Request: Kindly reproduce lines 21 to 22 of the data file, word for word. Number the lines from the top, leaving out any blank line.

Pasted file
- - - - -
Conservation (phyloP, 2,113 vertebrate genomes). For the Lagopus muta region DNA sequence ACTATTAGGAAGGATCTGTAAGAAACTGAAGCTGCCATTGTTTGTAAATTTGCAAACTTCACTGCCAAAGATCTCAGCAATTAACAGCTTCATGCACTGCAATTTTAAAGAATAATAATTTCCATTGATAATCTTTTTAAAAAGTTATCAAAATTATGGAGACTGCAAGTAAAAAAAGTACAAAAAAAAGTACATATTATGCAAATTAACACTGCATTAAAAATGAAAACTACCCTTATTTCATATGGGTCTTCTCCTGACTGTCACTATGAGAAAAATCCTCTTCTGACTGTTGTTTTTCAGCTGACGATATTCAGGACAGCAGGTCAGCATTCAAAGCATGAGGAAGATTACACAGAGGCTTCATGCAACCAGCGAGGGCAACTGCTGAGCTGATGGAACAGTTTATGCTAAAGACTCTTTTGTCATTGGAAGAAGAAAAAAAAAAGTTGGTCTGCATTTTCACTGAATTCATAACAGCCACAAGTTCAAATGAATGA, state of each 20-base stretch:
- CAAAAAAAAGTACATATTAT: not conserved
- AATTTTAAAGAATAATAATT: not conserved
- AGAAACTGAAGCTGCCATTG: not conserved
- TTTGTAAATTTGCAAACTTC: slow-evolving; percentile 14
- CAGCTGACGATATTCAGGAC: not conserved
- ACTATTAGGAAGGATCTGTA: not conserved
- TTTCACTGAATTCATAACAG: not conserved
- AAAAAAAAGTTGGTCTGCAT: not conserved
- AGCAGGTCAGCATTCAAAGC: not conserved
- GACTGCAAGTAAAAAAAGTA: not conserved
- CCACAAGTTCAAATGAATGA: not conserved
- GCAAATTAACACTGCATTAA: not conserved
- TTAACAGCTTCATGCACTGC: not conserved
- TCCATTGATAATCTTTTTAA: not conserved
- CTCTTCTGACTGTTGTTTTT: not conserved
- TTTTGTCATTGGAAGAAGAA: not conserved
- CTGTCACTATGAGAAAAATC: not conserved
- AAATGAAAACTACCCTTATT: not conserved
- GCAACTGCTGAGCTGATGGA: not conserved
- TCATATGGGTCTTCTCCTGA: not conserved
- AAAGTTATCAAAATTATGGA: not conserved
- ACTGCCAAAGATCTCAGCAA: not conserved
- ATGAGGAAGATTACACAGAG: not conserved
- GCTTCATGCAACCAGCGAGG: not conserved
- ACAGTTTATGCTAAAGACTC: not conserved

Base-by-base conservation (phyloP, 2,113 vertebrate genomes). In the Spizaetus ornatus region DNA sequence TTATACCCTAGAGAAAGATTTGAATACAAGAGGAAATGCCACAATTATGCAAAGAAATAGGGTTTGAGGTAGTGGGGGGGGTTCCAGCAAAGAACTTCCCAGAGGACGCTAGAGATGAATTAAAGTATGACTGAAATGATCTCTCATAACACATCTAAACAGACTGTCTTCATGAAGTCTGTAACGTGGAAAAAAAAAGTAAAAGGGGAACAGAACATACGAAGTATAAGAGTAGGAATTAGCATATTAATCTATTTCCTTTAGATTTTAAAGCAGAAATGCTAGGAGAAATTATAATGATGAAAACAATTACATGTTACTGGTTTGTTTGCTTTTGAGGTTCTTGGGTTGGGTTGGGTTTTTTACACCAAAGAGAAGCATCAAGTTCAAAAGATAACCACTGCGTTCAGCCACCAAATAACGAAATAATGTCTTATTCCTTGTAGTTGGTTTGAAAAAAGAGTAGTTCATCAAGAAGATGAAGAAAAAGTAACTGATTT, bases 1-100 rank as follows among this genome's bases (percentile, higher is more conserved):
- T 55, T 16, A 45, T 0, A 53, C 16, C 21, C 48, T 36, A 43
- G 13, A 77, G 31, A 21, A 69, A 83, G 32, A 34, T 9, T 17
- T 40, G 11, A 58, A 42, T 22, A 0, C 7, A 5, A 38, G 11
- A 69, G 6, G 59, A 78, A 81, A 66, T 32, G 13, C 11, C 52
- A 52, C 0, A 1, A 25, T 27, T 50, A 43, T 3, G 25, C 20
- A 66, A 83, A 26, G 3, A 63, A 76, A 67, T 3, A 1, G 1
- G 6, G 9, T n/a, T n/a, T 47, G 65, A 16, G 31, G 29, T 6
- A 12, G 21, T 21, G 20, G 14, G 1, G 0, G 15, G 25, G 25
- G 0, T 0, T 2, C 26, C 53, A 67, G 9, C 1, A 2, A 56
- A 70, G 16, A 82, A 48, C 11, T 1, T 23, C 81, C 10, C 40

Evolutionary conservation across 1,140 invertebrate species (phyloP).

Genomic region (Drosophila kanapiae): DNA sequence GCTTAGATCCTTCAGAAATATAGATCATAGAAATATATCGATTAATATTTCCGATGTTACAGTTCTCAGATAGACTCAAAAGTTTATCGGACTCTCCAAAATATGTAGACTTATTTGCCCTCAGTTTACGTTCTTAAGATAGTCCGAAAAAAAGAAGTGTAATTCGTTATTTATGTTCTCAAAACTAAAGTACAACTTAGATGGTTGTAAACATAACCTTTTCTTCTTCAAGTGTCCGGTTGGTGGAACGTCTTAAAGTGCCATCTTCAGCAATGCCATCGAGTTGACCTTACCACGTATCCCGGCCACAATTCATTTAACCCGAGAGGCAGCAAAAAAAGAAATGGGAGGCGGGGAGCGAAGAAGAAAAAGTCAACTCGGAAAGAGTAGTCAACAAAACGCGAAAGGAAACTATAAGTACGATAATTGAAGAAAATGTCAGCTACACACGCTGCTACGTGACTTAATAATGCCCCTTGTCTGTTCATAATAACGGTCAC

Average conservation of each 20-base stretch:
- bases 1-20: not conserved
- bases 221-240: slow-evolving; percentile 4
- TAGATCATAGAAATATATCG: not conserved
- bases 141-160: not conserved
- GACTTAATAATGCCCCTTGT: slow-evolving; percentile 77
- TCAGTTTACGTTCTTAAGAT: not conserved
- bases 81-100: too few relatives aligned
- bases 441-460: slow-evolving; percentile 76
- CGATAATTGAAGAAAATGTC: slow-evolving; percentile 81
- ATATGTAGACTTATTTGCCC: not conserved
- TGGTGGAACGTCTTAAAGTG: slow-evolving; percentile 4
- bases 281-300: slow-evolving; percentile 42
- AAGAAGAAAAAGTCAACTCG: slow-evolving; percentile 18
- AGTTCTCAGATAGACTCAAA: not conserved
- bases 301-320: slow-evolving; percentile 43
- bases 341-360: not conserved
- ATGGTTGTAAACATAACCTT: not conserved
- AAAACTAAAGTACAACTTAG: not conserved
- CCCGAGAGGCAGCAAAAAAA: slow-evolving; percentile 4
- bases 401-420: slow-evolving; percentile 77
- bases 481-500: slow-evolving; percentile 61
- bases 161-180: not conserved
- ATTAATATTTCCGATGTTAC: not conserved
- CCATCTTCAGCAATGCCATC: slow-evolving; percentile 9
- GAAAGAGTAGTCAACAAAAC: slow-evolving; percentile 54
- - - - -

- TCATATGGGTCTTCTCCTGA: not conserved
- AAAGTTATCAAAATTATGGA: not conserved